TING AND I, Why?
Our nurse Kate Murphy said about Tina that some people are put on this Earth to bring out the best in others. Tina does that.
Below are several excerpts on this subject, taken from the tributes section at the end of the book.
Our first nurse, Terry Bush, writes:
Tina received compassion from all around her –- staff, friends, family –- but she gave back so much more. Tina demonstrated her compassion for each person in her smiles, her listening ear, and in her obvious enjoyment of one’s company.
My getting to know Tina is one of the greatest blessings of my life. I will forever be grateful for the opportunity given to me to be part of Tina and Doug’s lives and to have them be part of mine.
From our younger son, Phil:
A day spent in my mother’s shoes would teach me to live life graciously and without bitterness. In the face of tremendous personal losses, she remains thankful for what she has: a loving husband and sons, a dog that keeps her husband in shape, and a new flat-screen HDTV. Rarely feeling sorry for herself or seeking sympathy from others, she treats those around her with kindness. She politely thanks the nurses for every task they do, whether it is administering her afternoon medication or changing the channel to Oprah promptly at 4:00. Asking after the nurses’ families, she treats their problems like her own.
Our friend Wendy Garfein:
She lives a daily life today which I know of no other person could easily bear, but which brings her happiness and love, knowing she can still share in her husband’s and children’s lives. For her husband and children, her choice to live today has given them as much or more. Her daily courage has been an inspiration to me, her compassion even now for others’ suffering always amazes me, and I continue to find her a woman of great integrity and abounding love for others.
Our longest-serving staff member, Barbara George, whose care for her handicapped son is an inspiration to us, writes:
I admire her strength, concern for others, and love and gratitude to her devoted husband, Doug, ‘the absolute love of her life,’ who took on the challenge of her disease with lots of love and a level head, as to how to care for Tina and create a world for her within her home. I have much admiration and respect for each of them, as they love and care for each other, each worrying more about the other than about himself.
Our longest-serving nurse, first among equals, Diane Beggin:
I still find it remarkable, as I did long ago, that Tina remains so psychologically and emotionally vital and strong despite everything she cannot do or cannot experience. Through her I believe she taught me how to deal with my personal inabilities and disabilities… to accept myself. And I thought I was the strong one–her nurse. In retrospect, my patient has become my healer.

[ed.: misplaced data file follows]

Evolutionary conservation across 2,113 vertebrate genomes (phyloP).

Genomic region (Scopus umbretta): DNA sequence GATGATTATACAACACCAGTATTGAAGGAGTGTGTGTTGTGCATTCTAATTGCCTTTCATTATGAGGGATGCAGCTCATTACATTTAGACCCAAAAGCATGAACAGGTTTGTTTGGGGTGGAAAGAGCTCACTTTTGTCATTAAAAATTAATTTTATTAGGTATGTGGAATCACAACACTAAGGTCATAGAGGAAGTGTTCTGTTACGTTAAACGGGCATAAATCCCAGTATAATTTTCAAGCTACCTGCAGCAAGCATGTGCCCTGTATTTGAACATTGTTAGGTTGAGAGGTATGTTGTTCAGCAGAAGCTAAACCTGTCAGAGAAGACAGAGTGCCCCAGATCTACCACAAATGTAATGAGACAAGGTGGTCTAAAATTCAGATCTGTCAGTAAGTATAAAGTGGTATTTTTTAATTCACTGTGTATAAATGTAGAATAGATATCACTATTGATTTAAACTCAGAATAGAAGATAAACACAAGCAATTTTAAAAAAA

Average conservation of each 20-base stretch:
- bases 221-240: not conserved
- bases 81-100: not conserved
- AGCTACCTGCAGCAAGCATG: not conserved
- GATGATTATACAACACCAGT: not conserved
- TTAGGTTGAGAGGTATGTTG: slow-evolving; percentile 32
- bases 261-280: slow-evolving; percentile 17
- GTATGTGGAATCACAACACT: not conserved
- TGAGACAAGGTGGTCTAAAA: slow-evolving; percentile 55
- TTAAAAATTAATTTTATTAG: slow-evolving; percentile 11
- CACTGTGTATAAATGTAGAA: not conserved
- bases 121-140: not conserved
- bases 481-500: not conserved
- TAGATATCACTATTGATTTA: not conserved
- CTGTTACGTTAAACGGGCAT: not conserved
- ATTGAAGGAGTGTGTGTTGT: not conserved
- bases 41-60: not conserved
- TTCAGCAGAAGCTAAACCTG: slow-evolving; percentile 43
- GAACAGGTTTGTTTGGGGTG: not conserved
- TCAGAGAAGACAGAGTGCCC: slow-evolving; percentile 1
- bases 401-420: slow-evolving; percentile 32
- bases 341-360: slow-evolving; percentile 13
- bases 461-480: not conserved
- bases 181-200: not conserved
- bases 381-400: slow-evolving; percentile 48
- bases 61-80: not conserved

Nurse Audrey Pottinger:
It’s such a pleasure to witness the ongoing loving relationship between her and her spouse. For them every day is Valentine’s Day. Upon meeting the Coopers, my older son remarked that he hopes to find someone with whom he could share such a loving relationship. I pray he does.
Instead of being bitter, Tina chooses to love, to care and to enjoy the life she has. It’s a choice all should emulate. It’s a choice I am learning to make.
Tina is not only the light of my life, she shines on others’ lives, too, as nurse Mary Wilkinson writes:
... it is always wonderful to see Tina smile. She smiles in the face of tragedy. And it can make anyone forget just how tragic the situation really is. I am deeply sorry for what MS has done to her physically. But it has never damaged her amazing spirit. Tina is truly an amazing, wonderful person and I am grateful and honored to be a part of her life. God keep her safe and warm. She is a living angel.
Angel? She has some of her mother’s independence. At about the same age, five or six, when Tina refused to smile for the camera, she was told by her mother sternly, not to touch the baby’s (Gene’s) bottles, especially the nipples, which had just been sterilized. Humph! She gave several of them good, hard squeezes. Her mother caught her in the act. I maintain that this is the last time she did anything bad. At Cornell, I called her “Angel,” but she asked me not to, as she felt she did not deserve the title. Here we disagree.
Angel or not, she is a blessing to the lives of those who know her.
Frost wrote, about Eve,
Never again would birds’ song be the same.
And to do that to birds was why she came.
Tina has changed our worlds, too.
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